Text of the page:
As described above, that did not happen.
Depending on the amount of moisture we receive in the coming spring, we hope the soil will be dry earlier than last year and the drying period "end date" will correspondingly be earlier as well.
On top of the drying schedule, SVCW is also working with permitting agencies and our own staff and advisors to develop the best long-term land-use needs and strategy for the area. This is necessitated by our on-going infrastructure improvement/replacement program.
The redesign and filling of the landscape impoundment area requires completing a permitting process that is complex with multiple agencies involved in review and acceptance of our permit applications. It is unlikely that any of the landscape impoundment area will have water in it until at least late fall of 2015 and it may be longer than that, depending on the planning and permitting processes.
SVCW anticipates a landscape impoundment in our long-term plans and this area will provide the added benefit of reestablishing an area suitable for avian habitat.
We can all look forward to the return of water bird life along Radio Road in Redwood City, but unfortunately, the exact timing is not currently known.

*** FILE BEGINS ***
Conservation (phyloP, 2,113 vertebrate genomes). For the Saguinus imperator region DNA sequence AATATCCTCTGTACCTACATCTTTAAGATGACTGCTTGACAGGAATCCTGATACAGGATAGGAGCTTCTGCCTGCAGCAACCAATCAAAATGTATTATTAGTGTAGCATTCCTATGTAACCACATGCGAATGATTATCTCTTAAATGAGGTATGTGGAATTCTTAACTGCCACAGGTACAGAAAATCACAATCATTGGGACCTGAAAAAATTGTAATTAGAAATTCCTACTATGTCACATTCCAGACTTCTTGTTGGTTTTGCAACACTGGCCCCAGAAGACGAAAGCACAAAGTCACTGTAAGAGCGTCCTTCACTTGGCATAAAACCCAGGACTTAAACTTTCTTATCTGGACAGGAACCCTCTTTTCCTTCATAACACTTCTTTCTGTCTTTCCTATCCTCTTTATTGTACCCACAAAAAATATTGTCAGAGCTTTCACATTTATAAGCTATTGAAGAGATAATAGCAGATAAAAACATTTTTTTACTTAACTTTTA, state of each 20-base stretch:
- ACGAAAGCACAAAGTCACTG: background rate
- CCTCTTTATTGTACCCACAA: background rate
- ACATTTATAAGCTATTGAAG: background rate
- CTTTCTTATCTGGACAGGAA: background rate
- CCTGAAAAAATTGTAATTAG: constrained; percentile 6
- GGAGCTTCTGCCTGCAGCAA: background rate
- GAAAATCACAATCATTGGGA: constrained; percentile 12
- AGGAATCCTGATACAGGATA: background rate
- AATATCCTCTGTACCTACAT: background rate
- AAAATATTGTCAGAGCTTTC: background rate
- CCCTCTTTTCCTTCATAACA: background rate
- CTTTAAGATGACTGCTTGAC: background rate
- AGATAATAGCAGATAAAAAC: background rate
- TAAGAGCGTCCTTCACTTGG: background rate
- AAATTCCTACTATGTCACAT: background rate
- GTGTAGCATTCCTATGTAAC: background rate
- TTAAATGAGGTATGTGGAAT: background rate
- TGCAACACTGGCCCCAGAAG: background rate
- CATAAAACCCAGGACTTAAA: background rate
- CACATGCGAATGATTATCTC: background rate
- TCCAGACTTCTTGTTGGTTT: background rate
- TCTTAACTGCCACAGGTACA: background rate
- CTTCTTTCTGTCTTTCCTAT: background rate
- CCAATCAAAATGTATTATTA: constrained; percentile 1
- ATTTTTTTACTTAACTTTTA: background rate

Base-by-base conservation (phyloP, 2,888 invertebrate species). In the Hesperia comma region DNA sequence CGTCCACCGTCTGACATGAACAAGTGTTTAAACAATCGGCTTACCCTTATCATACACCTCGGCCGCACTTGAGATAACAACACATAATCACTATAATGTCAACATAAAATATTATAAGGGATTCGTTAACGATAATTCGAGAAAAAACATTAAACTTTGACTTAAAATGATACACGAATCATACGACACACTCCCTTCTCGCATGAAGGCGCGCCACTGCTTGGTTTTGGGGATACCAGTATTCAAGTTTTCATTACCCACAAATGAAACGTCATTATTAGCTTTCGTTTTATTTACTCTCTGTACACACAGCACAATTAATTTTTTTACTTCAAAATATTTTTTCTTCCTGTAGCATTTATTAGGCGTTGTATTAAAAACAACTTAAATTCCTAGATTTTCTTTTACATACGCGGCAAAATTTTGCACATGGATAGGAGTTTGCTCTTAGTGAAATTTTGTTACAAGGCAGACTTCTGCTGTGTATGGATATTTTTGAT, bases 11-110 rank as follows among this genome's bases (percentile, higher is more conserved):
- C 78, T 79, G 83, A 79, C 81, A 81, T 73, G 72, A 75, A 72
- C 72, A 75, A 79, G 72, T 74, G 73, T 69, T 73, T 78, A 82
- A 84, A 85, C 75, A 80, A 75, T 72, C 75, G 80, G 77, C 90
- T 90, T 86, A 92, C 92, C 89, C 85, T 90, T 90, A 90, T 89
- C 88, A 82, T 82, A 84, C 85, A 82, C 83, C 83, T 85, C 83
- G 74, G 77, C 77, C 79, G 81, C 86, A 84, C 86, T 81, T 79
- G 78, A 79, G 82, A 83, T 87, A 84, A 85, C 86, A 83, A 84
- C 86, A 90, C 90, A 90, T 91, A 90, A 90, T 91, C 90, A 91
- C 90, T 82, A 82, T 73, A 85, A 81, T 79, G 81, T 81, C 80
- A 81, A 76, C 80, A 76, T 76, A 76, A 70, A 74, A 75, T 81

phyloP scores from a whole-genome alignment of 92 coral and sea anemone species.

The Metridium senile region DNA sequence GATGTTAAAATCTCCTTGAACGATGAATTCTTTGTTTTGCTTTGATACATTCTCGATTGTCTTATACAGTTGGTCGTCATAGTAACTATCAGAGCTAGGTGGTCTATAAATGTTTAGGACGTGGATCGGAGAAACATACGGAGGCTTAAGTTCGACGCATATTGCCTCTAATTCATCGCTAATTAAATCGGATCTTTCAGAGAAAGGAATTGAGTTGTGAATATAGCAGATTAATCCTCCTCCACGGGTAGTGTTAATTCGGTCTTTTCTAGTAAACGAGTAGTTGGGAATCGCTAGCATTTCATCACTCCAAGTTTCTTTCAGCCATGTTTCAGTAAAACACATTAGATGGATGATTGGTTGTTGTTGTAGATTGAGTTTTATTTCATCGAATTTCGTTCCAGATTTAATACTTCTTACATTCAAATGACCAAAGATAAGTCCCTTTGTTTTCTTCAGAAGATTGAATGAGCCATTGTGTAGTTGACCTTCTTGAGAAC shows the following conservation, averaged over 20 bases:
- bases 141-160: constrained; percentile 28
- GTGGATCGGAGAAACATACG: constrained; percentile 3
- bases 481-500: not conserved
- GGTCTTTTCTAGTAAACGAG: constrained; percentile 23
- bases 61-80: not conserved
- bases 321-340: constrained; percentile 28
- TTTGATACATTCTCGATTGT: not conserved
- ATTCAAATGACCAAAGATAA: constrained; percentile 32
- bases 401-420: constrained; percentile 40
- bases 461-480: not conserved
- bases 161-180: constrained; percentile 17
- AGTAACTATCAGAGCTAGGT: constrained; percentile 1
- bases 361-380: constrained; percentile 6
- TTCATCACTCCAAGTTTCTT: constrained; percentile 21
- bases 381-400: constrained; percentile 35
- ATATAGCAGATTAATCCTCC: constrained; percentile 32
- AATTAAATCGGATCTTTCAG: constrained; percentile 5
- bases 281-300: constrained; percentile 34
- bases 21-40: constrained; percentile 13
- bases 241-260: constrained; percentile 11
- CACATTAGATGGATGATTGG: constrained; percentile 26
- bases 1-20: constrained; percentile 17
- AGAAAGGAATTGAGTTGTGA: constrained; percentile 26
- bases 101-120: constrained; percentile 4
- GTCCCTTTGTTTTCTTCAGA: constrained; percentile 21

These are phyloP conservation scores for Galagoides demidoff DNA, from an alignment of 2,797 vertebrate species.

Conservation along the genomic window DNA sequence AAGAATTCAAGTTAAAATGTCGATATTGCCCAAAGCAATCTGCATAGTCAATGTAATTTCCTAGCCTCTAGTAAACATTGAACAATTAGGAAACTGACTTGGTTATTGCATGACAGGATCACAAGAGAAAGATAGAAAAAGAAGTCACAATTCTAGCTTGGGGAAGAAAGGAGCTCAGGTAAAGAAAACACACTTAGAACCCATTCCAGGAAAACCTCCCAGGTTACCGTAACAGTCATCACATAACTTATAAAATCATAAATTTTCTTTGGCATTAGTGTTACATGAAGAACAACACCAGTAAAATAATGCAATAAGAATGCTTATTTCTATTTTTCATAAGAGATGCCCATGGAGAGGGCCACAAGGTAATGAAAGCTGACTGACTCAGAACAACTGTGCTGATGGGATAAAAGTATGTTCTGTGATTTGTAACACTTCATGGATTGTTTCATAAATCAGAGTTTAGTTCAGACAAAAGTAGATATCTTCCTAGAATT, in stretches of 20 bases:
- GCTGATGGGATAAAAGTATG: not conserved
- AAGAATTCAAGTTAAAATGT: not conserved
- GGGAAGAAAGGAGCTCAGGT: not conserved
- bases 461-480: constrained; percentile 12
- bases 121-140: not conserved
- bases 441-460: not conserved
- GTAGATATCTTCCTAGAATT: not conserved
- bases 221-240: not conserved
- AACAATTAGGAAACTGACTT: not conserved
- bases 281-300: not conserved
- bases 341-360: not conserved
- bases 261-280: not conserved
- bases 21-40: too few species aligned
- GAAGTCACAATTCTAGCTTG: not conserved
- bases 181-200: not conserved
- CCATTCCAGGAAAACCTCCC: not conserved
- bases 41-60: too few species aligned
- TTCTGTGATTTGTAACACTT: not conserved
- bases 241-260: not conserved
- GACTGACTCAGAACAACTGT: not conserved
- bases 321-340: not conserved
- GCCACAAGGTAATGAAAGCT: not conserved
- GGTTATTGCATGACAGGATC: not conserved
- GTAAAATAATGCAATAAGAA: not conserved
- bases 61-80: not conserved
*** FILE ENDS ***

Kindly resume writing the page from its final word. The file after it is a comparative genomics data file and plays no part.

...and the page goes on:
Pacifica Snowy Plovers Get Protection
By Margaret Goodale
It was a thrilling morning for 45 volunteers on Friday, August 15, 2014 when Pacifica State Beach Snowy Plovers, a threatened species, finally received a sliver of flat beach where they will no longer face constant threats from human and canine disturbance. With the capable help of a Public Works crew, over 950 feet of symbolic fencing was installed and decorated with signs designed by Ocean Shore School second graders.
This project was spearheaded by the Pacifica Shorebird Alliance. The funding came from Audubon California and was managed by SAS. It provided for all materials, tools, and the production of charming signs using drawings by ten local school children.
Kelley Nelson of Audubon California, the remarkable State Parks representatives Nelle Lyons and Joanne Kervabaz, SAS's Leslie Flint, and Kate Symonds from USFWS joined the happy volunteers. Symonds will be overseeing compliance for USFWS funding of the regulatory signage and permanent fence that the city will eventually erect along the bike path east of the plover habitat and dunes.